News from El Salvador

After  few weeks away from regular posts on El Salvador Perspectives, here is an update on the news out of El Salvador.

Intense rains cause localized flooding

Flooding rains passed through El Salvador this weekend as Hurricane Bonnie passed off the Pacific coast. At least two people were killed and 90 left in shelters, with school classes suspended nationwide on Monday. Videos circulated on social media of water flooding public hospitals including the country’s largest public hospital, Rosales. Although the government has had the funds on hand to replace or modernize Rosales since the beginning of the Bukele administration in 2019, no work has commenced on that project.   Sinkholes appeared in streets throughout the metropolitan area of San Salvador illustrating the ongoing infrastructure needs and the impact of urban development which has paid little attention to risk management.   

The State of Exception continues

The State of Exception, which suspends constitutional due process guarantees and gives the government the right to eavesdrop on communications without a warrant, was extended by the Legislative Assembly at Bukele’s request for another month until at least July 24.  Bukele's "war on gangs" continues.  According to the government it has arrested more than 43,000 suspected gang members and collaborators since March 27.

Of 37,710 suspects who have so far been brought before courts for initial hearings through June 28, only 506 persons have been released. El Salvador is approaching having almost 2% of its adult population in prison.  Reports of arbitrary detentions of persons with no apparent links to gangs continue to mount.      
Bukele tweeted images of the early phases of a new mega-prison outside of San Vicente which is planned to hold 20,000 prisoners accused of gang crimes.

54 persons have died after being detained during the State of Exception according to data compiled by the human rights organization Cristosal.  Outside of the prison walls, homicides during the three months of the State of Exception have been at historically low levels.

The government of El Salvador decided not to show up at a hearing of the Inter-American Commission on Human Rights to answer questions about human rights abuses during the State of Exception.

Three police agents were ambushed and killed by alleged gang members in Santa Ana. There have been relatively few assassinations of security forces during the gang round-up, especially compared to 2017 when 44 police and soldiers were murdered in the first nine months.

Nayib Bukele held a press conference following the police killings which he used to attack Salvadoran and international human rights groups. Bukele alleges that the groups do not care for the victims of violence or for the police who are killed protecting Salvadorans in their neighborhoods, but care only for the rights of gang members.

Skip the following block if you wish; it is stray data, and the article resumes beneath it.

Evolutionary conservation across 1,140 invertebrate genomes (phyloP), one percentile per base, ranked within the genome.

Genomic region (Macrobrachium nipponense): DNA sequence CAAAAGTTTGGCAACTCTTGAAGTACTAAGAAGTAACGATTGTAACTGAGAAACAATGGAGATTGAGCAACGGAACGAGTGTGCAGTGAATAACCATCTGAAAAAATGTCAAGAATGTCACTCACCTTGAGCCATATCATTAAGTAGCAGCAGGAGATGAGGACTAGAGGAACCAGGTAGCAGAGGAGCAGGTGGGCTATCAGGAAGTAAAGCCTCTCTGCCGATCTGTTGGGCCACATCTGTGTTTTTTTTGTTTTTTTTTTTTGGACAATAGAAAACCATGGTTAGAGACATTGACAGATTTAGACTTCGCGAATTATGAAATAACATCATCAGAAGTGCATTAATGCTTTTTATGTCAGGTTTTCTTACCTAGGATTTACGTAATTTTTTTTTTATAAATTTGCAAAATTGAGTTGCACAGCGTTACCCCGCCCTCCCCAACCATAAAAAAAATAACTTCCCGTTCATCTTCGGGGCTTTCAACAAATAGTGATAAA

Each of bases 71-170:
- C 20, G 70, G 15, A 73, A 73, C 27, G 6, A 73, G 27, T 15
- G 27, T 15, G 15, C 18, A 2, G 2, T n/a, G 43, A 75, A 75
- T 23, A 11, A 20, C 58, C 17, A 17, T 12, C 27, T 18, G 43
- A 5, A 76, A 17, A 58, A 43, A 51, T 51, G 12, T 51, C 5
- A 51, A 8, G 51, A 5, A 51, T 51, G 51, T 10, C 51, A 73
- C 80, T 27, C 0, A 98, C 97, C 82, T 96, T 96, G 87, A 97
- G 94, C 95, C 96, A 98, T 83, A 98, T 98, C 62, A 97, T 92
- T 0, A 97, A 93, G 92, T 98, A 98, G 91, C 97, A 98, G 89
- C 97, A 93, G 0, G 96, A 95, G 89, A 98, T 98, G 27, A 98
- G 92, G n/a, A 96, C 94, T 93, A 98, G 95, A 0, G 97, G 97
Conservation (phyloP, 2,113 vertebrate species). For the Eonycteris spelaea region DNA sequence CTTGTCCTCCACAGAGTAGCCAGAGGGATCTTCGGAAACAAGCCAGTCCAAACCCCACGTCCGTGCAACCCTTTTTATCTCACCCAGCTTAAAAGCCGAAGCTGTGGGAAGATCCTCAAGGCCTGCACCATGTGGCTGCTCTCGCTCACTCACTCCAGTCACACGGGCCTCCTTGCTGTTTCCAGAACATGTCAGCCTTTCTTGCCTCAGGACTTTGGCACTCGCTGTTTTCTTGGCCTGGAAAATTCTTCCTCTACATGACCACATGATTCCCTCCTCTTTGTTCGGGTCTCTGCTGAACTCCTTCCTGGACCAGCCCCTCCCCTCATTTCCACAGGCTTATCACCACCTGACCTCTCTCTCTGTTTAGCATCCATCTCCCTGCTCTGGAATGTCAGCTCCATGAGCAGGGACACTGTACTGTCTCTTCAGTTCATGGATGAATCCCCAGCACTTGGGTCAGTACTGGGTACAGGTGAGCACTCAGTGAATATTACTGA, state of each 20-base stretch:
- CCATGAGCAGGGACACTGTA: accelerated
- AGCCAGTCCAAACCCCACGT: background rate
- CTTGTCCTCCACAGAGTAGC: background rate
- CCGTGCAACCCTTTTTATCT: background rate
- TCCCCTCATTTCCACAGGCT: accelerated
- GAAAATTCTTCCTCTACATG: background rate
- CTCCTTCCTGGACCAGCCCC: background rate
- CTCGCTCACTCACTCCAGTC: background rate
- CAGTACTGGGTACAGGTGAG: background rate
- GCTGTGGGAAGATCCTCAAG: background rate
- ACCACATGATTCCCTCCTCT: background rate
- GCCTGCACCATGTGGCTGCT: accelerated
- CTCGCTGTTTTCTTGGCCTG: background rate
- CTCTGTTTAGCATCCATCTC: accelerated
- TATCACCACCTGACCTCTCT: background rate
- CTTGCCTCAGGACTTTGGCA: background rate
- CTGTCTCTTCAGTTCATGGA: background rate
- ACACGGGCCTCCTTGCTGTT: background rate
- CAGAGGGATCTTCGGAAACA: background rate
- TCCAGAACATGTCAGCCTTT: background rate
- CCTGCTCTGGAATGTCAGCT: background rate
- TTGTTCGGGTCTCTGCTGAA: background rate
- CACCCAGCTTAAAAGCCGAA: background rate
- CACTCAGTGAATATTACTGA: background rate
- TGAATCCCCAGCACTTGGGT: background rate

Human Rights Watch responded, noting that it recognizes and condemns the horrors inflicted on the Salvadoran population by gangs, but also emphasizing that the government must honor its human rights obligations in eliminating gang criminality.    

Bukele also stated that the State of Exception will not last forever, but he gave no indication that he will stop asking for extensions any time soon.

The Bitcoin country

The collapse of crypto-currency prices has Bukele unfazed. When the price of Bitcoin dropped to $19,000, Bukele announced (in English on Twitter) that the country had purchased another 80 BTC at $19,000. (The price of Bitcoin would need to rise to almost $44,000 from its current level for El Salvador to recoup its losses on previous purchases).  Others are raising questions of whether there is any proof of where, when and how the government made any of the Bitcoin purchases proclaimed by Bukele's tweets over the past year.       

El Faro reported that El Salvador has obtained loans from the World Bank and the Central American Bank for Economic Integration to help the government cover short term spending needs and reimburse pandemic purchases.   The loans may help the government have maneuvering room to refinance $800 million in eurobonds which come due in 2023.

Fighting disease.

El Salvador is in the midst of a seasonal outbreak of mosquito-borne dengue disease, with the country seeing the most infections since 2015.  At the same time, El Salvador faces a fifth COVID-19 wave spurred by Omicron variants.   Although cases are rapidly climbing, the government has not been timely releasing data on cases and hospitalizations.


Charly Boqueron said…
there is no mention of ongoing investigations into the criminal activity of nayib bukele, his family members and members of his government staff. there are multiple leads to structure a case on accounts of drug trafficking, money laundering, obstruction of justice, terrorism, etc. if the u.s authorities follow the trails of jose luis merino, rogelio rivas, karim bukele, herbert saca, juan orozco, ernesto sanabria and walter araujo they will find all the evidence necessary to arrest, extradite and sentence mr. bukele to serve time in prison. they should follow a more aggressive plan than they did with former honduran president hernandez because salvadoran elections are just around the corner and the longer bukele stays in power beyond his legal five year term the more harm he will cause to the salvadoran people and to the region as a whole.